The theme of the 2012 Democratic campaign was that the One Percenters are the problem and government the solution. The reality on the ground is the opposite – were it not for the innovation of Detroit’s successful entrepreneurs where government has failed, Detroit would be even more of a basket case.
From Gilbert to Ilitch to Karmanos, Detroit’s wealthy have been willing downtown back to life. Now comes another billionaire, homebuilder Bill Pulte and his grandson, with a bold, innovative approach to finally tackle the city’s blight crisis – a crisis that effects crime, emergency resources, and property values.
“Government has been wasting money doing blight demolition in a non-concentrated manner,” Bill Pulte Jr. tells me. “We’re bringing free market principles to the problem.”
Indeed, Big Government has been an utter failure in blight intervention – throwing up permitting, paperwork, and cost barriers to getting the job done. Meanwhile, a pilot project by the Pultes cleared a neighborhood at HALF the cost per house of government efforts. Pulte Homes became America’s biggest homebuilder by innovating scaled-production, subdivision housing. Their blight solution? Reverse engineer the process by clearing whole neighborhoods.
Jillian Kay Melchior, a former Detroit News intern now reporting for National Review, has the details:
Unlike previous municipal-led efforts, the Blight Authority is hiring contractors based solely on which bid offers the highest quality and lowest cost, taking union and open-shop bids alike. Whereas previous demolition efforts attacked one building at a time, hopping around the city, the Blight Authority seeks to target whole regions. The goal, Lieutenant Colonel Henderson says, is to maintain around 2,000 structures in the queue at any given time. This concentrated, large-scale approach helps the group save on transportation and complete the project more efficiently. And when they leave, the neighborhood is clean.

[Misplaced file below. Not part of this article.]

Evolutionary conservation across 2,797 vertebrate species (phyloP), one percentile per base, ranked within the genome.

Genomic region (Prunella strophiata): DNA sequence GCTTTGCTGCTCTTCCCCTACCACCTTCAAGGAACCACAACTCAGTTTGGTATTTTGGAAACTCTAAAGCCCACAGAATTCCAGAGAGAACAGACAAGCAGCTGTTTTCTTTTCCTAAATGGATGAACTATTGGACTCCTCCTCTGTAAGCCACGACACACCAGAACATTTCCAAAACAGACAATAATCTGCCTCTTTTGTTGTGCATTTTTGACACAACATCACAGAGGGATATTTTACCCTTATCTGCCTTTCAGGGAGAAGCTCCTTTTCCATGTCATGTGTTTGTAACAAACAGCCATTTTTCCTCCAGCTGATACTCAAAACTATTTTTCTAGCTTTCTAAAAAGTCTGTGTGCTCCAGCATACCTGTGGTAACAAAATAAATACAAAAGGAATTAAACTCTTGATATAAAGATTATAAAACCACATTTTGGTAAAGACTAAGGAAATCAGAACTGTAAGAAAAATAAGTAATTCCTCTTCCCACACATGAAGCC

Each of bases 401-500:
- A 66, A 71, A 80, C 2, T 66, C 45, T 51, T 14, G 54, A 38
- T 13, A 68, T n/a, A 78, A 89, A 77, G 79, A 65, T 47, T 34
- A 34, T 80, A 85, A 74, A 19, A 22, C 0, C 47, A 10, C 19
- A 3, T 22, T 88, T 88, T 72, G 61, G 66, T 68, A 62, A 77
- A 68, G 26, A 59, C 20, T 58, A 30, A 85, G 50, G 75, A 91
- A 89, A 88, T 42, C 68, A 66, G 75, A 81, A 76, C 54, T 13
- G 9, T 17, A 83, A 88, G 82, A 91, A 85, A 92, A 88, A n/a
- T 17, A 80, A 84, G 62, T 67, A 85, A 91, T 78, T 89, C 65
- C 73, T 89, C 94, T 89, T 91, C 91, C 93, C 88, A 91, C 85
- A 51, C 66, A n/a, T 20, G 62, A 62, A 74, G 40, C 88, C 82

The Blight Authority is also taking a whack at the red tape that’s held up previous efforts. It has negotiated with the city and DTE Energy to waive some of the fees and permitting expenses. . . . Finally, where previous efforts took the waste material from a demolition to the landfill 40 to 80 miles away — another expense — the Blight Authority recycles around 80 percent of the rubble.
“I don’t know if government and government administrations are designed to solve problems,” Henderson says. “I think they’re designed to administer regulations and keep the status quo. . . . But an undertaking of this magnitude will always overwhelm a city. That’s why we have [a philanthropic sector] that will come in and assist.”
The White House wants to confiscate more of Detroit’s entrepreneur dollars to feed Washington’s bureaucratic black hole. Detroit is evidence that businessmen’s money is most efficient at home where it can be concentrated on solving problems like Detroit blight.